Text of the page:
Canadian auto sales down in March: Scotiabank
Scotiabank also forecasts that auto sales in Canada will fall to 1.93 million units delivered in 2019.
Canadian auto purchases fell by 2.5% year-over-year (y/y) in March for a thirteenth straight month of year-on-year declines off near-record-high sales levels in early-2018, a new report from Scotiabank said.
On a month-on-month basis, sales rose for the third consecutive time with a 0.9% gain to 1.97 million units sold on a seasonally adjusted annualised rate (saar) basis, Scotiabank’s latest Auto News Flash said.
“Following a sharp dip in sales in the final quarter of 2018, vehicle deliveries in Canada have rebounded in recent months,” the report said. “However, purchases should settle on a more stable downward trajectory toward a medium-term sales total of around 1.90 million units sold off 2017’s record of 2.04 million units as the Canadian economy aligns itself to its long-run potential. We forecast that auto sales in Canada will fall to 1.93 million units delivered in 2019.”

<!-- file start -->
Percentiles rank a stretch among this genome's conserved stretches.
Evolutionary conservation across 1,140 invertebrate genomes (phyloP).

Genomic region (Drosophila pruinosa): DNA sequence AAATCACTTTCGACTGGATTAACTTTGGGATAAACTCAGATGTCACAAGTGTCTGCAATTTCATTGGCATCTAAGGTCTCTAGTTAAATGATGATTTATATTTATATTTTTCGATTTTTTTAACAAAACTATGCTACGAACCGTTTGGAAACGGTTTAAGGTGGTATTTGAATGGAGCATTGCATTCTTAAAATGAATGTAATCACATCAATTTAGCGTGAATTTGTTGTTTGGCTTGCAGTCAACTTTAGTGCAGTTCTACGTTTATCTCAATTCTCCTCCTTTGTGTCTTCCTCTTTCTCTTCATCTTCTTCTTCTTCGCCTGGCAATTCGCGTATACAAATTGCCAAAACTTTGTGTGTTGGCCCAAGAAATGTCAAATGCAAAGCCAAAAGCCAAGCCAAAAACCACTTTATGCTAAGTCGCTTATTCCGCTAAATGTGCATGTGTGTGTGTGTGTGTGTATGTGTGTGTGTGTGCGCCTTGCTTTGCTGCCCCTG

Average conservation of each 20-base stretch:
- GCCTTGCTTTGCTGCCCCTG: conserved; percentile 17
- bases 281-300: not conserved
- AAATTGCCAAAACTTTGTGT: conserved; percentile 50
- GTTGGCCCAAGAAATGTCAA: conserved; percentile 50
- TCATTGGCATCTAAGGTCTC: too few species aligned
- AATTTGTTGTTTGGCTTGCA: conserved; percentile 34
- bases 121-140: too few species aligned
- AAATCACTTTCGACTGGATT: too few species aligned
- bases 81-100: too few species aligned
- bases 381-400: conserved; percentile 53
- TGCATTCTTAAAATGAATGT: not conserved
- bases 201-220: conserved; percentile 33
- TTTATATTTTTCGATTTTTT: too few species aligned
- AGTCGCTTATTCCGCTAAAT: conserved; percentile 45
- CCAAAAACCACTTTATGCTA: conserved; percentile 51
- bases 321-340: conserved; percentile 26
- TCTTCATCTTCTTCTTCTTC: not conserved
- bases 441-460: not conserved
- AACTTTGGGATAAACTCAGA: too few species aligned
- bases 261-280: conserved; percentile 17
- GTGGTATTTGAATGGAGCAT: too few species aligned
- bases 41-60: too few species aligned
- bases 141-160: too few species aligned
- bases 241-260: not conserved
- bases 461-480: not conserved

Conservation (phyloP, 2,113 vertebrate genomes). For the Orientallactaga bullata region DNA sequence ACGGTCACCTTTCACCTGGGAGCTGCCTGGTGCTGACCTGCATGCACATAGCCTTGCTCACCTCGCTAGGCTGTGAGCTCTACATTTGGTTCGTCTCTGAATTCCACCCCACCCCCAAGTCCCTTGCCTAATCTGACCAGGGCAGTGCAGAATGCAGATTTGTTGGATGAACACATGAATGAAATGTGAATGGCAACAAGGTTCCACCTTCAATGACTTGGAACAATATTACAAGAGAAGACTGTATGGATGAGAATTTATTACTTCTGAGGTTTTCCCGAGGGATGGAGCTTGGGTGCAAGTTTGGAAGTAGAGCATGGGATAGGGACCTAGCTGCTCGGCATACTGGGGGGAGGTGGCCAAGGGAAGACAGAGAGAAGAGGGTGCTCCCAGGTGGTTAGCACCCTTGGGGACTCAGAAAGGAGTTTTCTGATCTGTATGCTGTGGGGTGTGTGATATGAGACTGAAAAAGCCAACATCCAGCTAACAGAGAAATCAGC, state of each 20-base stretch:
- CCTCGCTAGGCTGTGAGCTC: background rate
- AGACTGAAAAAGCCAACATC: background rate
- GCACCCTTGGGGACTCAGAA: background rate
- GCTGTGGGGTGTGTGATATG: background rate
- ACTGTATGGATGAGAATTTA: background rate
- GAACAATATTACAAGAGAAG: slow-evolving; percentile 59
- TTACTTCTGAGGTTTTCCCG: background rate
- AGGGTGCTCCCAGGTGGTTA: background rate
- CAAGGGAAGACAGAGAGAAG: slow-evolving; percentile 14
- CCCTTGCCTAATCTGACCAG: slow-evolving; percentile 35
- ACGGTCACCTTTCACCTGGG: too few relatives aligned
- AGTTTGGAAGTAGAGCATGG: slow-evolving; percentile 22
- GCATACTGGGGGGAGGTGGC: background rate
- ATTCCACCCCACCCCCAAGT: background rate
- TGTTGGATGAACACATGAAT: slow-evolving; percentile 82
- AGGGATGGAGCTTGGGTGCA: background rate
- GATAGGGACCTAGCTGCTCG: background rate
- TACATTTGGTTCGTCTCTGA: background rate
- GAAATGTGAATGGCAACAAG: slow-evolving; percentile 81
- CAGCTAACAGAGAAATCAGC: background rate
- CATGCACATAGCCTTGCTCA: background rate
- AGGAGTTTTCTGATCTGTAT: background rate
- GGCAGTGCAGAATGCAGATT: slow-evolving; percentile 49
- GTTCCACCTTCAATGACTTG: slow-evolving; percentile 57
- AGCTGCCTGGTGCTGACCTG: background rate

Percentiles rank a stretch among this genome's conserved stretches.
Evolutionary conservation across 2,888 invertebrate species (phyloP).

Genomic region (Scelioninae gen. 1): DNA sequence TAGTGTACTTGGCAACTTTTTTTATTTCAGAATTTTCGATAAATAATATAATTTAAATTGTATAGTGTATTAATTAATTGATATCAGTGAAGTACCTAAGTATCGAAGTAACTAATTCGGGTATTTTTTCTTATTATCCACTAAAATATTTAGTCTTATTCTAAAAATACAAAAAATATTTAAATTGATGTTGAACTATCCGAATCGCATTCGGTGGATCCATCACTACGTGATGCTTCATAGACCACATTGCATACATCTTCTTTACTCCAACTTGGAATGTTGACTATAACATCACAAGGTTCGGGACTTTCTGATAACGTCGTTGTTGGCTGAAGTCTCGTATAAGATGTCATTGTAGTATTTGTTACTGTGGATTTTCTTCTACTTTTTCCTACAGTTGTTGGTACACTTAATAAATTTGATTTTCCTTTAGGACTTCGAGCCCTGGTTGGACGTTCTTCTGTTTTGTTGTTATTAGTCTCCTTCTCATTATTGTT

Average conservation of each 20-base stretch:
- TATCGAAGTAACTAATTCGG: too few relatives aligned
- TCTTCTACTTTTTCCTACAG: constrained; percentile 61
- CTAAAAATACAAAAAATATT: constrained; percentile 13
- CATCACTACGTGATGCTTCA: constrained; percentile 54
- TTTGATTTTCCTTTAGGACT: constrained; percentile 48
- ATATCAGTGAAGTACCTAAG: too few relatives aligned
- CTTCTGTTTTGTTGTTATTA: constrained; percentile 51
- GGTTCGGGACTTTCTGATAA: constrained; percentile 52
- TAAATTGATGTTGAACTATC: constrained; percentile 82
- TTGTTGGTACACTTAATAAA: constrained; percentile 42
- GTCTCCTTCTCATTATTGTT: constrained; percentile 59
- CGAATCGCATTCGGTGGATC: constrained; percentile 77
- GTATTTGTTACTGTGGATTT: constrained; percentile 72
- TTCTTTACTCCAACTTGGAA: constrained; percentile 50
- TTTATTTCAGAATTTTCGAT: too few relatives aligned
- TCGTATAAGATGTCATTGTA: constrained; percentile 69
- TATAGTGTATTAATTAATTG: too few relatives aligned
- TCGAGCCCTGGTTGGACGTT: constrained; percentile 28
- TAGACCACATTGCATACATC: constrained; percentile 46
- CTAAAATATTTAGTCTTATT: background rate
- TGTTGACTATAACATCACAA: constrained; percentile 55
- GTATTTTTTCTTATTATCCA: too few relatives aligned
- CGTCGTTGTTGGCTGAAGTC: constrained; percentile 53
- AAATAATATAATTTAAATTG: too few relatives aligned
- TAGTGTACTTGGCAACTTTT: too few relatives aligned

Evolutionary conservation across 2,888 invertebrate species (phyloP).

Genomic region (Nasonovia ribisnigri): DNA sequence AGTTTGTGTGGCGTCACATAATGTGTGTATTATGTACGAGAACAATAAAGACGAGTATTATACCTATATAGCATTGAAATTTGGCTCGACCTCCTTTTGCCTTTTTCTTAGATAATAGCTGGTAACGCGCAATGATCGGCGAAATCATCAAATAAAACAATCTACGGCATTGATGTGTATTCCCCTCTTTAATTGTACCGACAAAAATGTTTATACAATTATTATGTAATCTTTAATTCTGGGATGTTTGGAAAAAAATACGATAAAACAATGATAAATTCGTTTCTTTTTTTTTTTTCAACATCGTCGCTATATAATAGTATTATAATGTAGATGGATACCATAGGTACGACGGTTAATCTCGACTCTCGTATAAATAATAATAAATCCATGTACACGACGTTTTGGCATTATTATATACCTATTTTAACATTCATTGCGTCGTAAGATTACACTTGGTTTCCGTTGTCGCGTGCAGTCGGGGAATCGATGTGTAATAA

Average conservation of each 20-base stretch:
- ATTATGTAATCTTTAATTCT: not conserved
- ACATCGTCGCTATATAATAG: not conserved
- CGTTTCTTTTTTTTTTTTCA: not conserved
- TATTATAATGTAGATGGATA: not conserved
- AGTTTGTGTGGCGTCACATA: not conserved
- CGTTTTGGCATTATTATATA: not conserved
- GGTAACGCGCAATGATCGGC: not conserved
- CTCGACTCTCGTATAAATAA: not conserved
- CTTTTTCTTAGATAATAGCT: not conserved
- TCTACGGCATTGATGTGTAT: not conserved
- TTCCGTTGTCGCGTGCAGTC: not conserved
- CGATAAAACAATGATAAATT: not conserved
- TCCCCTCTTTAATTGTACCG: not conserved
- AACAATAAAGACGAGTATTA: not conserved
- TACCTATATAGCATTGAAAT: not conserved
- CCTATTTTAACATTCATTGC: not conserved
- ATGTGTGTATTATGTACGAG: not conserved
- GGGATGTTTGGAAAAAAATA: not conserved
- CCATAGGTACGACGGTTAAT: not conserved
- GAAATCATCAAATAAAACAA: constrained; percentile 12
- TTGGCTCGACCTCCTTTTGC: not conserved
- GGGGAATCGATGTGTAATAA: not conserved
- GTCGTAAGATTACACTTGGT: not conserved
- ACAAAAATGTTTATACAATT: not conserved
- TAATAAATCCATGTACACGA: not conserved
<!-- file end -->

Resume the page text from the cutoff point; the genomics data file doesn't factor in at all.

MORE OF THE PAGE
In the U.S., meanwhile, auto sales rose by 5.9% m/m to 17.5 million saar units sold, handily beating the median analyst’s forecast of 16.8 million units sold. Despite the month-on-month climb, vehicle purchases fell by 2.2% y/y in March for a third straight month of year-on-year declines, Scotiabank said.
“Sales for the first quarter contracted by 3.4% quarter-over-quarter to a still-strong three-month average of 16.90 million saar units – their softest quarterly performance since Q2-2017 – owing to temporary factors, such as particularly adverse weather and the federal government shutdown, as well as the more persistent effect of rising prices on new vehicles and reduced dealer incentives,” Scotiabank said. “While the U.S. economic expansion is set to slow in 2019 and 2020, solid employment growth and sturdy household finances should continue to support strong, albeit plateauing, auto sales of about 16.7 million units in each year.”